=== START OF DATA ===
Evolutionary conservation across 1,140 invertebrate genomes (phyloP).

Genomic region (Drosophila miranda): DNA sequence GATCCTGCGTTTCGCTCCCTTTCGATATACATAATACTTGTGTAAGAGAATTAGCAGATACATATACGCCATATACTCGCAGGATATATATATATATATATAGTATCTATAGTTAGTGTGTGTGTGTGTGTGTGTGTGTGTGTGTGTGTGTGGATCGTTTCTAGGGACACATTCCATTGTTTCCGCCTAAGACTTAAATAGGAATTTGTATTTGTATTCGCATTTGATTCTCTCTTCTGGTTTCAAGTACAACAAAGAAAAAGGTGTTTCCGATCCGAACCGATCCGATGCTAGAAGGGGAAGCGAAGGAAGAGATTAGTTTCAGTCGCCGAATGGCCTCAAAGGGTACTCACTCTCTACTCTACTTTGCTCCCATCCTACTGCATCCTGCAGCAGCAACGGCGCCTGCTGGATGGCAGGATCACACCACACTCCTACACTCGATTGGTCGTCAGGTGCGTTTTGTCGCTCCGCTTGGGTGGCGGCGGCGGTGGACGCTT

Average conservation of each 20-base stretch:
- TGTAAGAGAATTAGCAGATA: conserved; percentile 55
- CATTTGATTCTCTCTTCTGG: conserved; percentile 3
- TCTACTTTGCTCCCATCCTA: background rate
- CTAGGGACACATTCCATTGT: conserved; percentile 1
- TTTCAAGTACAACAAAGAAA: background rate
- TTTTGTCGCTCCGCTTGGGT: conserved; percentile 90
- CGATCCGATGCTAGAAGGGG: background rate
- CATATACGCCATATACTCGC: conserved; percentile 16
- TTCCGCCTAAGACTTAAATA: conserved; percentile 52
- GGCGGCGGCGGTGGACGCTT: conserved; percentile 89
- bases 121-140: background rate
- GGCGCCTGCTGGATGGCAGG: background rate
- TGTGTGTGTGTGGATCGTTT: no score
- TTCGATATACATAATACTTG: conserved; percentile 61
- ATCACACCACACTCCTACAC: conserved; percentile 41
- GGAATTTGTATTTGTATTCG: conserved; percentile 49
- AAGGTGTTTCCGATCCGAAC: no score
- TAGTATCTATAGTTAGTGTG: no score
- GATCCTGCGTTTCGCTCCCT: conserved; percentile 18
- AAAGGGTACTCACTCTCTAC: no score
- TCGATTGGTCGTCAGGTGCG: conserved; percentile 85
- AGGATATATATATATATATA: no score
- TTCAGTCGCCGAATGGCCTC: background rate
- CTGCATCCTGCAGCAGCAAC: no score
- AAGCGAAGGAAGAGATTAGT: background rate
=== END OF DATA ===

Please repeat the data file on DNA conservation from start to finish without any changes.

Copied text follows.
Evolutionary conservation across 1,140 invertebrate genomes (phyloP).

Genomic region (Drosophila miranda): DNA sequence GATCCTGCGTTTCGCTCCCTTTCGATATACATAATACTTGTGTAAGAGAATTAGCAGATACATATACGCCATATACTCGCAGGATATATATATATATATATAGTATCTATAGTTAGTGTGTGTGTGTGTGTGTGTGTGTGTGTGTGTGTGTGGATCGTTTCTAGGGACACATTCCATTGTTTCCGCCTAAGACTTAAATAGGAATTTGTATTTGTATTCGCATTTGATTCTCTCTTCTGGTTTCAAGTACAACAAAGAAAAAGGTGTTTCCGATCCGAACCGATCCGATGCTAGAAGGGGAAGCGAAGGAAGAGATTAGTTTCAGTCGCCGAATGGCCTCAAAGGGTACTCACTCTCTACTCTACTTTGCTCCCATCCTACTGCATCCTGCAGCAGCAACGGCGCCTGCTGGATGGCAGGATCACACCACACTCCTACACTCGATTGGTCGTCAGGTGCGTTTTGTCGCTCCGCTTGGGTGGCGGCGGCGGTGGACGCTT

Average conservation of each 20-base stretch:
- TGTAAGAGAATTAGCAGATA: conserved; percentile 55
- CATTTGATTCTCTCTTCTGG: conserved; percentile 3
- TCTACTTTGCTCCCATCCTA: background rate
- CTAGGGACACATTCCATTGT: conserved; percentile 1
- TTTCAAGTACAACAAAGAAA: background rate
- TTTTGTCGCTCCGCTTGGGT: conserved; percentile 90
- CGATCCGATGCTAGAAGGGG: background rate
- CATATACGCCATATACTCGC: conserved; percentile 16
- TTCCGCCTAAGACTTAAATA: conserved; percentile 52
- GGCGGCGGCGGTGGACGCTT: conserved; percentile 89
- bases 121-140: background rate
- GGCGCCTGCTGGATGGCAGG: background rate
- TGTGTGTGTGTGGATCGTTT: no score
- TTCGATATACATAATACTTG: conserved; percentile 61
- ATCACACCACACTCCTACAC: conserved; percentile 41
- GGAATTTGTATTTGTATTCG: conserved; percentile 49
- AAGGTGTTTCCGATCCGAAC: no score
- TAGTATCTATAGTTAGTGTG: no score
- GATCCTGCGTTTCGCTCCCT: conserved; percentile 18
- AAAGGGTACTCACTCTCTAC: no score
- TCGATTGGTCGTCAGGTGCG: conserved; percentile 85
- AGGATATATATATATATATA: no score
- TTCAGTCGCCGAATGGCCTC: background rate
- CTGCATCCTGCAGCAGCAAC: no score
- AAGCGAAGGAAGAGATTAGT: background rate